In epidemiology, this occurs often: Old people are less prone to the influence of risk factors. For example, the Framingham risk score, which tries to estimate cardiovascular risk, gives 8 or 9 points to smokers in their twenties and thirties, but only 1 point to those in their seventies (more points correspond to higher risk).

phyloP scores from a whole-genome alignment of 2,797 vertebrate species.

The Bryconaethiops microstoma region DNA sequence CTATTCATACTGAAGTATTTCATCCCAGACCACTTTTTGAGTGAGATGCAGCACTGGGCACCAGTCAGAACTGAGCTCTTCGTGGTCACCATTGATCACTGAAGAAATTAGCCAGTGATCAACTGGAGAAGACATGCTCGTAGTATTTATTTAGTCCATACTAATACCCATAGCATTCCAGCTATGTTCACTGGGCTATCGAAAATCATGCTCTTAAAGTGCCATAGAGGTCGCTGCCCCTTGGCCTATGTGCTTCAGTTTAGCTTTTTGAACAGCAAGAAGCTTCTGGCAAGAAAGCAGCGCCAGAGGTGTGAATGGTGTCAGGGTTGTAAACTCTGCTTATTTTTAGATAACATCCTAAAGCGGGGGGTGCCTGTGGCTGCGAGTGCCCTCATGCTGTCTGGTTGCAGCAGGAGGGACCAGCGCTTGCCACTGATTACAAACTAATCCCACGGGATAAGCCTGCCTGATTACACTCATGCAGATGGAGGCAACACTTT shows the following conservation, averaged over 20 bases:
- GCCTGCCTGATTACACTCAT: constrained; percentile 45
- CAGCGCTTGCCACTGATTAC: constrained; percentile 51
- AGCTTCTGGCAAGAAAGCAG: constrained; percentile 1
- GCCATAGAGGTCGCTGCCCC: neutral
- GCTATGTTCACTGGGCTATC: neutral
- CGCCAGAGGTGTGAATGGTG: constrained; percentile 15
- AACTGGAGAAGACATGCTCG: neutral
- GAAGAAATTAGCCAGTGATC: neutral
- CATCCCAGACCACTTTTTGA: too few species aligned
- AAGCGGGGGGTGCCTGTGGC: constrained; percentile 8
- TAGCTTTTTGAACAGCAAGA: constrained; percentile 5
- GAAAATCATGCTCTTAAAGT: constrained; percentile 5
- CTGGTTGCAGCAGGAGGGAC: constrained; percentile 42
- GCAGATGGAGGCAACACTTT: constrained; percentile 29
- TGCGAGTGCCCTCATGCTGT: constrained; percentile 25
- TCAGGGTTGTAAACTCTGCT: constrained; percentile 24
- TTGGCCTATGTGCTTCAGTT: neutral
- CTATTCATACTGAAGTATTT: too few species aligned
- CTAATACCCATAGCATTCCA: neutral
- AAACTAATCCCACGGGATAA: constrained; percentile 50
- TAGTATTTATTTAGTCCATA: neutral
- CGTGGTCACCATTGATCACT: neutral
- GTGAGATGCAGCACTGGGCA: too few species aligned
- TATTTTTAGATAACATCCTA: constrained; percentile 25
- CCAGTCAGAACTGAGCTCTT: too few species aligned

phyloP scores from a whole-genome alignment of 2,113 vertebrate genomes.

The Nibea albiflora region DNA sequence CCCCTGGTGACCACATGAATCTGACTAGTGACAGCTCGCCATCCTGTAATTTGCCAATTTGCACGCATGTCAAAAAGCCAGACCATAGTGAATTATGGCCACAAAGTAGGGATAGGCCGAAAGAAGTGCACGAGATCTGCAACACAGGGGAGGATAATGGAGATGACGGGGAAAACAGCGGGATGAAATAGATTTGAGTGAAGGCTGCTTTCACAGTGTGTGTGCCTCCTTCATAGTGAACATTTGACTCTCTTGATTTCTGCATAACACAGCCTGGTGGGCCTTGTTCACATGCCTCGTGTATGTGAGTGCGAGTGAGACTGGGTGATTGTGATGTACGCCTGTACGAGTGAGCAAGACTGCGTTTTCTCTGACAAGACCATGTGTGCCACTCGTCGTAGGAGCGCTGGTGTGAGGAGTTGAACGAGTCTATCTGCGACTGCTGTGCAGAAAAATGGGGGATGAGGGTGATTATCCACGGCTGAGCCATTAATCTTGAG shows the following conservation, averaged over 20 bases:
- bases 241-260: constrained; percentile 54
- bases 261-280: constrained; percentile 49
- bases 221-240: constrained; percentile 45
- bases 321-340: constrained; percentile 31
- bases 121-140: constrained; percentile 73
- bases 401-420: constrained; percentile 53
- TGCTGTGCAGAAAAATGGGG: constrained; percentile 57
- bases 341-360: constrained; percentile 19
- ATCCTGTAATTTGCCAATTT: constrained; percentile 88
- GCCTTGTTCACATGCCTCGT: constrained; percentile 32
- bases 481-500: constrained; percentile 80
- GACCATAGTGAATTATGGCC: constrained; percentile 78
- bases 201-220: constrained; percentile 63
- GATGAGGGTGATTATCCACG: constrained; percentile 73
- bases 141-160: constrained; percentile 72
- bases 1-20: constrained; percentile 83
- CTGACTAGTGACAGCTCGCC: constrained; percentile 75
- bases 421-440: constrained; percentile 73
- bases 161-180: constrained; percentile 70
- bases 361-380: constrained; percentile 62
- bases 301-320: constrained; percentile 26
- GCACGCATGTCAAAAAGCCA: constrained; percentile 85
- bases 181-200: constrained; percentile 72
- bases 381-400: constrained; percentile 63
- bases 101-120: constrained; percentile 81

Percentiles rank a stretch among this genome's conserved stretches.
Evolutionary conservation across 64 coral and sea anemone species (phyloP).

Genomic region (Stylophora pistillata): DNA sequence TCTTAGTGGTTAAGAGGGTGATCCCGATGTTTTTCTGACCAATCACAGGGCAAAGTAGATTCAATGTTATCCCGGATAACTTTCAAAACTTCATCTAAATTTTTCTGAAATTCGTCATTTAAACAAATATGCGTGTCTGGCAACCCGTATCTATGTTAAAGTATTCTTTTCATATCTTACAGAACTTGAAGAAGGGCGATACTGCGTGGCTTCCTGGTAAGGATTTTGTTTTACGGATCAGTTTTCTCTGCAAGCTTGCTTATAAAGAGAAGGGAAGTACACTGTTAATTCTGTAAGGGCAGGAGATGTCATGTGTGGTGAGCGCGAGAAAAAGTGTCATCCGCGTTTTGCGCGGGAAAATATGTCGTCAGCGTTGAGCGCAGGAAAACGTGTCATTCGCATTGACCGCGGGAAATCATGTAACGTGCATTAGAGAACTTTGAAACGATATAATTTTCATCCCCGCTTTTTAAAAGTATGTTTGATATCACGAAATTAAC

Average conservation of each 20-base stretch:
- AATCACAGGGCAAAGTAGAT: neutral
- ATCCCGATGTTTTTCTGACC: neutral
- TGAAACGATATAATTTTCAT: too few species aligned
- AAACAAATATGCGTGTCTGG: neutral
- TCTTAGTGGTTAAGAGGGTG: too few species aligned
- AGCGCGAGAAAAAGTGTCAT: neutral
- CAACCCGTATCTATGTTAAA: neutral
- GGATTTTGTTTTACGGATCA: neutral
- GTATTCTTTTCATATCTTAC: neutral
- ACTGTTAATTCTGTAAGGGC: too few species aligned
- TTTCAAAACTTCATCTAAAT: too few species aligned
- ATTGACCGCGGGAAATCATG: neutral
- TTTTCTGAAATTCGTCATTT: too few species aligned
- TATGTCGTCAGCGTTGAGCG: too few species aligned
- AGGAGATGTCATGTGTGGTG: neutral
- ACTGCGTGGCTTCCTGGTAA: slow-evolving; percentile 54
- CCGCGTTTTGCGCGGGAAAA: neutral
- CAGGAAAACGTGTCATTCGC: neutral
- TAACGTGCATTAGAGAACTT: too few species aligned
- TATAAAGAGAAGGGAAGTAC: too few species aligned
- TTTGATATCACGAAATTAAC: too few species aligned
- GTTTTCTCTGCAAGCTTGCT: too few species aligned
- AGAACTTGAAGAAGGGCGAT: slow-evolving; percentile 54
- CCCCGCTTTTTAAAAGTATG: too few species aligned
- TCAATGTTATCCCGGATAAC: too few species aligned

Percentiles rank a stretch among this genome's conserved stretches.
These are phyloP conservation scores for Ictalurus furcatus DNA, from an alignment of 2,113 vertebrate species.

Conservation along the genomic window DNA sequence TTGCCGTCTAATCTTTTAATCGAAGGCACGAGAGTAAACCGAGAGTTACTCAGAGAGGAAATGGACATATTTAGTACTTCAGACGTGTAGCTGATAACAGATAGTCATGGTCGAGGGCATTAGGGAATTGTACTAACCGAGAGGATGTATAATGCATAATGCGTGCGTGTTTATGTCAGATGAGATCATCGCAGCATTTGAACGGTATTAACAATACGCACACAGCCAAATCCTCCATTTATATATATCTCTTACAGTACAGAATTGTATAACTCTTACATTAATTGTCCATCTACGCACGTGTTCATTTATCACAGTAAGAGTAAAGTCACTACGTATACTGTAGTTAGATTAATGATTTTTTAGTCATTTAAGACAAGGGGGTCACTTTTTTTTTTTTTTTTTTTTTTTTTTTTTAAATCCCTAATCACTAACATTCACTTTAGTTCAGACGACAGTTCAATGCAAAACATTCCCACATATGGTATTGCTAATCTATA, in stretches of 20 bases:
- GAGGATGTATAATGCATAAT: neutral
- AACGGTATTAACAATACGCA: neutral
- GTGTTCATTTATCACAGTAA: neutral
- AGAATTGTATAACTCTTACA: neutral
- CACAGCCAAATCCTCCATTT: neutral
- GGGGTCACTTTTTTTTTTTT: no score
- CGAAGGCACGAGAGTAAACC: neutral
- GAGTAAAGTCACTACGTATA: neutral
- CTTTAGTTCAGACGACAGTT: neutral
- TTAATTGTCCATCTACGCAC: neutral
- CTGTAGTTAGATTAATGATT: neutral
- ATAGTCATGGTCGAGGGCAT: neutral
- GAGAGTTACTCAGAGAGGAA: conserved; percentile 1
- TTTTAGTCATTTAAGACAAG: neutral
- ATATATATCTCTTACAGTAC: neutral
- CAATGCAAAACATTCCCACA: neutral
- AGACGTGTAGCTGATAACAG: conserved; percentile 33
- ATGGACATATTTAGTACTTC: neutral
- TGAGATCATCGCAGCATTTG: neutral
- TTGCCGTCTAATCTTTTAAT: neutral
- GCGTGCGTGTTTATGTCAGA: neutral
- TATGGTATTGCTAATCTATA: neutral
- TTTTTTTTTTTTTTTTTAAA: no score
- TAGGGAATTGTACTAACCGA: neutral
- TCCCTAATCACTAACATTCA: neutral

While several effects, including some selection effects, may contribute to this, the main reason is that the old have less to lose. Their baseline risk of most diseases and death is higher due to their age, and there is only so much "risk substrate" or "potential" or "residual disease-free life" left for any other risk factor to occupy.
Is there a word for this phenomenon?